We wished, also, however to retain the core of academic publishing. This was for reasons both pragmatic, principled and political. Consider, for example, Wikipedia, that could otherwise serve as a model. Our own experience suggests that referencing Wikipedia can be dangerous: it can and does change over time meaning critical or supportive comments in other articles can be ‘orphaned’. Wikipedia maintains a ‘neutral point-of-view’ which, many are of the opinion, makes it less suitable for areas where knowledge is uncertain and disagreement frequent. Finally, Wikipedia is relatively anonymous in terms of authorship: whether this affects the quality of articles has been a topic of debate [17], but was not our primary concern; pragmatically, the promotion and career structure2 for most academics requires a form of professional narcissism; they cannot afford to contribute to a resource for which they cannot claim credit. Of course, our experiences may not be reflective of the body academic overall; there has, for example, been substantial discussion of the issues of expertise on Wikipedia itself [8]. Although the reasons may not be clear, it is clear that academics largely do not contribute to Wikipedia, and that Wikimedia sees this as an issue [16].

We also had an explicit set of non-functional requirements. We needed the resource to be easy to administer and low-cost, as this mirrored our resource availability; authors should be offered an easy-to-use publishing environment with minimal ‘setup’ costs, or they would be unlikely to contribute; readers should see a simple, but reasonably attractive and navigable website, or they would be unlikely to read.

The Ontogenesis experience

Our previous experience with the use of blog software within academia was limited to ‘traditional’ blogging: short pieces about either: the process of science (reports about conferences, or papers for example); journalistic articles about other peoples research; or, personal blogging, that is articles by people who just happen to be academics. Although we wished to develop different, more formal content, this experience suggests that many academics find blogging software convenient, straight-forward enough and useful.

To test this, we decided to hold a small workshop of 17 domain experts over a two day period, and task them with generating content, conduct peer-review of this content and publish it as articles on a blog.

Terminology and the Process

Like many communities, the blogosphere has developed its own and sometimes confusing terminology. To describe the process we adopted we first describe some of this terminology. A blog is a collection of web pages, usually with a common theme. These web pages can be divided into: posts that are published (or posted) on an explicit date and then unchanged; and pages that are not dated and can change. Posts and pages have permalinks: although they may be accessible via several URLs, they have one permalink that is stable and never changes. Posts and pages can be categorised – grouped under a predefined hierarchy – or tagged – grouped using ad hoc words or phrases defined at the point of use. A blog is usually hosted with a blog engine, such as WordPress that stores content in a database, combines it with style instructions in themes to generate the pages and posts. Most blog engines support extensions to their core functionality with plugins. Most blogs also support comments or short pieces of content added to a post or page by people other than the original authors. Most blog engines also support trackbacks which are bidirectional links: normally, a snippet from a linking post will appear as a comment in the linked to post. Trackbacks work both within a single blog and between different distributed blogs. Many blogs support remote posting: as well as using a web form for adding new content, users can also post from third party applications, through a programmatic interface using a protocol such as XML-RPC or even by email. Posts and pages are ultimately written in headless HTML (that part of HTML which appears inside the body element), although the different editing environments can hide this fact from the user.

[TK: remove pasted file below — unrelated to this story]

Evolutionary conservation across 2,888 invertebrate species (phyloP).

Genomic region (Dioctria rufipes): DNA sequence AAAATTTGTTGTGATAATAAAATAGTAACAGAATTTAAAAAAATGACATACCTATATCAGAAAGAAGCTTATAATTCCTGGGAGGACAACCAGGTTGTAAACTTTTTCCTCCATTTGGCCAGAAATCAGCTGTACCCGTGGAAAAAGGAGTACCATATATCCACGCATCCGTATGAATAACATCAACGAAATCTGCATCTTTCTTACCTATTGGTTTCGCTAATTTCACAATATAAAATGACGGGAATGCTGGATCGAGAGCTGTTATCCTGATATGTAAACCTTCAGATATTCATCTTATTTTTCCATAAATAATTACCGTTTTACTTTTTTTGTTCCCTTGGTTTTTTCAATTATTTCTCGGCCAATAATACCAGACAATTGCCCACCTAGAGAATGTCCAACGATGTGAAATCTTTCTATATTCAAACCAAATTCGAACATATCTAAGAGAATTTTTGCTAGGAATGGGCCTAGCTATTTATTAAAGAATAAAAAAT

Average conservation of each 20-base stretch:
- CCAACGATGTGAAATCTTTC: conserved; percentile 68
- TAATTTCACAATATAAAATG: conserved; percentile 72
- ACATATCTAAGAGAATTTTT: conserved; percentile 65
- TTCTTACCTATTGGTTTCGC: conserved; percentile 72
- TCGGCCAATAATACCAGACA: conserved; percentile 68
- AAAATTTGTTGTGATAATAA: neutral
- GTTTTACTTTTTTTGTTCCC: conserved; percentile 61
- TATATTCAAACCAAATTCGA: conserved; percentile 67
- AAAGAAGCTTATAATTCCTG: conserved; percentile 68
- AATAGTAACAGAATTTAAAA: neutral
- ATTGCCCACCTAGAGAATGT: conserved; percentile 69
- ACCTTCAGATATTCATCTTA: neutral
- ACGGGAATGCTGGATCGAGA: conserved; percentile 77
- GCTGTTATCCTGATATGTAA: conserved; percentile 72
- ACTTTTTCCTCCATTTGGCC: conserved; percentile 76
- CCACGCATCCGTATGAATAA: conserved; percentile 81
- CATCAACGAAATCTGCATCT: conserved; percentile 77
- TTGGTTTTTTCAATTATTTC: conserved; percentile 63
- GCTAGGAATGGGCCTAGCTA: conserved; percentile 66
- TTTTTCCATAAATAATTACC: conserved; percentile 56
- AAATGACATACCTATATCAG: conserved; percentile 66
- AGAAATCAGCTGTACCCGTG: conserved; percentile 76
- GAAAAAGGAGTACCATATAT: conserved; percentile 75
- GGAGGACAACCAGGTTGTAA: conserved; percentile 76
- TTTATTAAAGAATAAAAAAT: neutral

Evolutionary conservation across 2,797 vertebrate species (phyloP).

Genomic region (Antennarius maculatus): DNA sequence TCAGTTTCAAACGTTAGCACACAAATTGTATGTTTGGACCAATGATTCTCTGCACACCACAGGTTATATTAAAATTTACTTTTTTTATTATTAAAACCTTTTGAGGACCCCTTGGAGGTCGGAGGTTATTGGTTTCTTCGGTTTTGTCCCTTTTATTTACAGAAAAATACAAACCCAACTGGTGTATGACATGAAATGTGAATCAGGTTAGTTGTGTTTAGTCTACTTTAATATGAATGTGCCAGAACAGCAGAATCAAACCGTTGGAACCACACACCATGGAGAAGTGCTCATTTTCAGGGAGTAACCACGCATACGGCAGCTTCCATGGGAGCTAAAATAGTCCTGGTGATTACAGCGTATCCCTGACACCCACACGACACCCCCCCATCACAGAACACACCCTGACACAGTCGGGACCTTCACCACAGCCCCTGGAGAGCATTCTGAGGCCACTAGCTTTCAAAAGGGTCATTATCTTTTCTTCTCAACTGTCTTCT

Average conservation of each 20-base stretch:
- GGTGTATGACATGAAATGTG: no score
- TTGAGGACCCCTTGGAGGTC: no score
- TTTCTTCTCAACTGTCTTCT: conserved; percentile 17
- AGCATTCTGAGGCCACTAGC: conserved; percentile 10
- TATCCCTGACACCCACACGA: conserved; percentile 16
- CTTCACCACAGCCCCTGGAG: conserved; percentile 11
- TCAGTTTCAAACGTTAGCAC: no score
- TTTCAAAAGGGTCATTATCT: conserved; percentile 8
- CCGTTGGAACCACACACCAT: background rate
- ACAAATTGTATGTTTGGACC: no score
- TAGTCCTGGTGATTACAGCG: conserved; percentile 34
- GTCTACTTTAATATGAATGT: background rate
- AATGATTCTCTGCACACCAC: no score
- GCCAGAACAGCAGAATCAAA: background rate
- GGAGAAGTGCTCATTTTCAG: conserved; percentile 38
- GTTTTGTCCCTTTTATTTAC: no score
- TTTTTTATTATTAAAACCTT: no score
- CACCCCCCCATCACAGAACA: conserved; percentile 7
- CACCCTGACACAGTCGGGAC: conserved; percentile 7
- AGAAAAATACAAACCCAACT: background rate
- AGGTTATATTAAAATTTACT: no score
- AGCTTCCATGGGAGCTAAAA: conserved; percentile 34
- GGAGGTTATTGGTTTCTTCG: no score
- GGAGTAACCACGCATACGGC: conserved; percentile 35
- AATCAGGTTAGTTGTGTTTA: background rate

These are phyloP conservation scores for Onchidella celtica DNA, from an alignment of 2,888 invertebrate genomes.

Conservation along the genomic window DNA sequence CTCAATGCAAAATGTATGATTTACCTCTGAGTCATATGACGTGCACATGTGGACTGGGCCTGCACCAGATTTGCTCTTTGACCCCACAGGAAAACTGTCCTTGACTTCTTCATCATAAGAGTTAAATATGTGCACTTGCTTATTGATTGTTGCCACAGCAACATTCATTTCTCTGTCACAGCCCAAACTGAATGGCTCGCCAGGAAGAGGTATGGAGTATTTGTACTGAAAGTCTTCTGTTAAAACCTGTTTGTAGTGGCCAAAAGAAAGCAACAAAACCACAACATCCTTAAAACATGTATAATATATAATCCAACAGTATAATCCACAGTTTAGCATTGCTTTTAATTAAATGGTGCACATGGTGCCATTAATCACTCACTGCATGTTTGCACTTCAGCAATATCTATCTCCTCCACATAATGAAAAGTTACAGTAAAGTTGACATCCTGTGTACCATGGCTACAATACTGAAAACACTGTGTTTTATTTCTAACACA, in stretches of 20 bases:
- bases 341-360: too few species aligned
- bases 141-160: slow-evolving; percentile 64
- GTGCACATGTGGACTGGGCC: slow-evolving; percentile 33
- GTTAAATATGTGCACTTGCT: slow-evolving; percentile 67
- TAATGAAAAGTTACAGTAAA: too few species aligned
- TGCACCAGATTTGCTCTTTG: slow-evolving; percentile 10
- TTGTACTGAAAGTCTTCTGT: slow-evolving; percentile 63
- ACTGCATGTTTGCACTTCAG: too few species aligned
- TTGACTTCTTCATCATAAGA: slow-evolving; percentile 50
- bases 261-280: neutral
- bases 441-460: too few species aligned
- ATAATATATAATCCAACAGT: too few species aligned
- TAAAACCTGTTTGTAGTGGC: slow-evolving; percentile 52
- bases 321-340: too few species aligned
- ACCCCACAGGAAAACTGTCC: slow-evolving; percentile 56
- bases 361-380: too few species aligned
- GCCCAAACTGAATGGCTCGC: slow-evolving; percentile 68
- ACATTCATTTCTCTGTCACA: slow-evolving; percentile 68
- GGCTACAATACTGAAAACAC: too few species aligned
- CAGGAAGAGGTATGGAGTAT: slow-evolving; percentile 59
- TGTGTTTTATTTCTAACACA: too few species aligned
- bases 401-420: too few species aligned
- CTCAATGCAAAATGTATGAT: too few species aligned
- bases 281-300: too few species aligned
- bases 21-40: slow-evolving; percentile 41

Our initial process was designed to replicate the normal peer-review process, with a single adjustment, that peer-review was open and not blind: papers would be world-visible once submitted; the identities of reviewers would be known to authors; all reviews would be public. We adopted this approach for pragmatic reasons. WordPress has little support for authenticated viewing and none for anonymisation. The full process was as follows:

  • Authors write their content and publish using which ever tooling they find appropriate.

  • The author posts their content, categorising it as under review.

  • An editor assigns two reviewers.

  • Reviewers publish reviews as posts or comments. Reviews link to articles, resulting in a trackback from article to review.